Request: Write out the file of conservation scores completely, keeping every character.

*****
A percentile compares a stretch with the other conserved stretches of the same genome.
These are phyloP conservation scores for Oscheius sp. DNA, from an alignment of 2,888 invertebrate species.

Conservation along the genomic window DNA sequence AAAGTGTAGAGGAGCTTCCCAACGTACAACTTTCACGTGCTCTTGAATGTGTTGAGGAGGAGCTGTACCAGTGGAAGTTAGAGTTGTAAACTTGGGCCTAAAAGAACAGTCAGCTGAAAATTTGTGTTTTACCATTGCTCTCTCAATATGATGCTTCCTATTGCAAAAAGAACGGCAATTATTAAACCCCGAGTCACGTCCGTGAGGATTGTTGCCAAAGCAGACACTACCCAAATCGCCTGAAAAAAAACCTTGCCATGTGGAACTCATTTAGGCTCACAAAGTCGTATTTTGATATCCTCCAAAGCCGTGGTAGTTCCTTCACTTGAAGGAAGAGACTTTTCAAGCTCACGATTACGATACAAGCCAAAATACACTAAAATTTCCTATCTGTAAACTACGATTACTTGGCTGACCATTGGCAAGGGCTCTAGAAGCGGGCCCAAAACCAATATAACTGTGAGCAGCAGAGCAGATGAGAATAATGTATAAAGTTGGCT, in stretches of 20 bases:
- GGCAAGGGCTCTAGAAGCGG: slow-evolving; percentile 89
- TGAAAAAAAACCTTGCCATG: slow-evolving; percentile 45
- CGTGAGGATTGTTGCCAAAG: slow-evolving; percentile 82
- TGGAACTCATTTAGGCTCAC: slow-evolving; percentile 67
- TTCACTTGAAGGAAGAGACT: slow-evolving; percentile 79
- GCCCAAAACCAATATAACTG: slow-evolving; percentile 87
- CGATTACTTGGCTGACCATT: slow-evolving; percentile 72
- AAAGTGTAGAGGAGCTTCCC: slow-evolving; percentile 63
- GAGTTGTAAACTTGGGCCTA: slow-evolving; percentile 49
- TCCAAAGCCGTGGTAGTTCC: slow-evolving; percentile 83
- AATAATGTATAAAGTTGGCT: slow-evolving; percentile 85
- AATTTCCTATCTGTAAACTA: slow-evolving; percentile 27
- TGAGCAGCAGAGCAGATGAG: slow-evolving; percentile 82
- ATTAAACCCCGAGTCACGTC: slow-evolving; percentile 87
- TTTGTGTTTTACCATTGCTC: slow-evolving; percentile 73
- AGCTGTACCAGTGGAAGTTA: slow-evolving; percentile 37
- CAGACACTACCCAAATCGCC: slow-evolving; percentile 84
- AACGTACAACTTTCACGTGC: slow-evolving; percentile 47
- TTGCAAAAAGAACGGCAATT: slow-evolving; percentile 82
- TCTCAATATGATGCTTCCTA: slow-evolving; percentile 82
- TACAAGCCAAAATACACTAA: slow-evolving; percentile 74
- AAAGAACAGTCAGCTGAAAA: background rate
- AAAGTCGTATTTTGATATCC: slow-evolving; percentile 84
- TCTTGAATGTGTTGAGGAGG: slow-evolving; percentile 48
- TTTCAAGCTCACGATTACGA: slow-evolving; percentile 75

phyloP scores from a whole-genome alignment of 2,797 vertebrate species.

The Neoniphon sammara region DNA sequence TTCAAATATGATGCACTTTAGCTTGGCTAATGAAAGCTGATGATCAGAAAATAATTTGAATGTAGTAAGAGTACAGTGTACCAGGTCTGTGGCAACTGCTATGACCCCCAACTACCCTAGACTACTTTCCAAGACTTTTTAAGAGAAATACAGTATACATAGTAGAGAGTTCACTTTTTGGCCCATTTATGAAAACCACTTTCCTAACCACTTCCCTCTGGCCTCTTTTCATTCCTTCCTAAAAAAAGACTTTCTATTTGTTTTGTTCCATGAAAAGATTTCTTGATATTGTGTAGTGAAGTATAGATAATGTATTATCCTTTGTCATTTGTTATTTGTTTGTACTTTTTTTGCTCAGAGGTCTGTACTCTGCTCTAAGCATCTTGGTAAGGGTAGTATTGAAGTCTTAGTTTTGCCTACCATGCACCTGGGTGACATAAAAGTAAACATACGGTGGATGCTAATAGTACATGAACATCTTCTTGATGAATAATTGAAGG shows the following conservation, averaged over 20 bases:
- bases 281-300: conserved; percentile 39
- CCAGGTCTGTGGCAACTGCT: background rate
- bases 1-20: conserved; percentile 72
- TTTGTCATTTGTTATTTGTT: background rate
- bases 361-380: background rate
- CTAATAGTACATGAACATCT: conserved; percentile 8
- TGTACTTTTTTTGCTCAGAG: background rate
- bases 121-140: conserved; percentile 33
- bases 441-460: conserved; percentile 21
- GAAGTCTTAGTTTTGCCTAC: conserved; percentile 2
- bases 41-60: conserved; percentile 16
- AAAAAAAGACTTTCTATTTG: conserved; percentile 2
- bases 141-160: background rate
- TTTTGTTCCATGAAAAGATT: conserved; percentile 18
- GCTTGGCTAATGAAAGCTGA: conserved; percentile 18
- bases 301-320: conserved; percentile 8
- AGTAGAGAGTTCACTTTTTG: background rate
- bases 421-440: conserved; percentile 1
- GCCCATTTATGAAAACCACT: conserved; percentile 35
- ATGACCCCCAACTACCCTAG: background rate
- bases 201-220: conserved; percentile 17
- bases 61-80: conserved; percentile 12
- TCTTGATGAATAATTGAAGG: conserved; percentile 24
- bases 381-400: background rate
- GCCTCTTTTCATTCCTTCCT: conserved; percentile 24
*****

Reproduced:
A percentile compares a stretch with the other conserved stretches of the same genome.
These are phyloP conservation scores for Oscheius sp. DNA, from an alignment of 2,888 invertebrate species.

Conservation along the genomic window DNA sequence AAAGTGTAGAGGAGCTTCCCAACGTACAACTTTCACGTGCTCTTGAATGTGTTGAGGAGGAGCTGTACCAGTGGAAGTTAGAGTTGTAAACTTGGGCCTAAAAGAACAGTCAGCTGAAAATTTGTGTTTTACCATTGCTCTCTCAATATGATGCTTCCTATTGCAAAAAGAACGGCAATTATTAAACCCCGAGTCACGTCCGTGAGGATTGTTGCCAAAGCAGACACTACCCAAATCGCCTGAAAAAAAACCTTGCCATGTGGAACTCATTTAGGCTCACAAAGTCGTATTTTGATATCCTCCAAAGCCGTGGTAGTTCCTTCACTTGAAGGAAGAGACTTTTCAAGCTCACGATTACGATACAAGCCAAAATACACTAAAATTTCCTATCTGTAAACTACGATTACTTGGCTGACCATTGGCAAGGGCTCTAGAAGCGGGCCCAAAACCAATATAACTGTGAGCAGCAGAGCAGATGAGAATAATGTATAAAGTTGGCT, in stretches of 20 bases:
- GGCAAGGGCTCTAGAAGCGG: slow-evolving; percentile 89
- TGAAAAAAAACCTTGCCATG: slow-evolving; percentile 45
- CGTGAGGATTGTTGCCAAAG: slow-evolving; percentile 82
- TGGAACTCATTTAGGCTCAC: slow-evolving; percentile 67
- TTCACTTGAAGGAAGAGACT: slow-evolving; percentile 79
- GCCCAAAACCAATATAACTG: slow-evolving; percentile 87
- CGATTACTTGGCTGACCATT: slow-evolving; percentile 72
- AAAGTGTAGAGGAGCTTCCC: slow-evolving; percentile 63
- GAGTTGTAAACTTGGGCCTA: slow-evolving; percentile 49
- TCCAAAGCCGTGGTAGTTCC: slow-evolving; percentile 83
- AATAATGTATAAAGTTGGCT: slow-evolving; percentile 85
- AATTTCCTATCTGTAAACTA: slow-evolving; percentile 27
- TGAGCAGCAGAGCAGATGAG: slow-evolving; percentile 82
- ATTAAACCCCGAGTCACGTC: slow-evolving; percentile 87
- TTTGTGTTTTACCATTGCTC: slow-evolving; percentile 73
- AGCTGTACCAGTGGAAGTTA: slow-evolving; percentile 37
- CAGACACTACCCAAATCGCC: slow-evolving; percentile 84
- AACGTACAACTTTCACGTGC: slow-evolving; percentile 47
- TTGCAAAAAGAACGGCAATT: slow-evolving; percentile 82
- TCTCAATATGATGCTTCCTA: slow-evolving; percentile 82
- TACAAGCCAAAATACACTAA: slow-evolving; percentile 74
- AAAGAACAGTCAGCTGAAAA: background rate
- AAAGTCGTATTTTGATATCC: slow-evolving; percentile 84
- TCTTGAATGTGTTGAGGAGG: slow-evolving; percentile 48
- TTTCAAGCTCACGATTACGA: slow-evolving; percentile 75

phyloP scores from a whole-genome alignment of 2,797 vertebrate species.

The Neoniphon sammara region DNA sequence TTCAAATATGATGCACTTTAGCTTGGCTAATGAAAGCTGATGATCAGAAAATAATTTGAATGTAGTAAGAGTACAGTGTACCAGGTCTGTGGCAACTGCTATGACCCCCAACTACCCTAGACTACTTTCCAAGACTTTTTAAGAGAAATACAGTATACATAGTAGAGAGTTCACTTTTTGGCCCATTTATGAAAACCACTTTCCTAACCACTTCCCTCTGGCCTCTTTTCATTCCTTCCTAAAAAAAGACTTTCTATTTGTTTTGTTCCATGAAAAGATTTCTTGATATTGTGTAGTGAAGTATAGATAATGTATTATCCTTTGTCATTTGTTATTTGTTTGTACTTTTTTTGCTCAGAGGTCTGTACTCTGCTCTAAGCATCTTGGTAAGGGTAGTATTGAAGTCTTAGTTTTGCCTACCATGCACCTGGGTGACATAAAAGTAAACATACGGTGGATGCTAATAGTACATGAACATCTTCTTGATGAATAATTGAAGG shows the following conservation, averaged over 20 bases:
- bases 281-300: conserved; percentile 39
- CCAGGTCTGTGGCAACTGCT: background rate
- bases 1-20: conserved; percentile 72
- TTTGTCATTTGTTATTTGTT: background rate
- bases 361-380: background rate
- CTAATAGTACATGAACATCT: conserved; percentile 8
- TGTACTTTTTTTGCTCAGAG: background rate
- bases 121-140: conserved; percentile 33
- bases 441-460: conserved; percentile 21
- GAAGTCTTAGTTTTGCCTAC: conserved; percentile 2
- bases 41-60: conserved; percentile 16
- AAAAAAAGACTTTCTATTTG: conserved; percentile 2
- bases 141-160: background rate
- TTTTGTTCCATGAAAAGATT: conserved; percentile 18
- GCTTGGCTAATGAAAGCTGA: conserved; percentile 18
- bases 301-320: conserved; percentile 8
- AGTAGAGAGTTCACTTTTTG: background rate
- bases 421-440: conserved; percentile 1
- GCCCATTTATGAAAACCACT: conserved; percentile 35
- ATGACCCCCAACTACCCTAG: background rate
- bases 201-220: conserved; percentile 17
- bases 61-80: conserved; percentile 12
- TCTTGATGAATAATTGAAGG: conserved; percentile 24
- bases 381-400: background rate
- GCCTCTTTTCATTCCTTCCT: conserved; percentile 24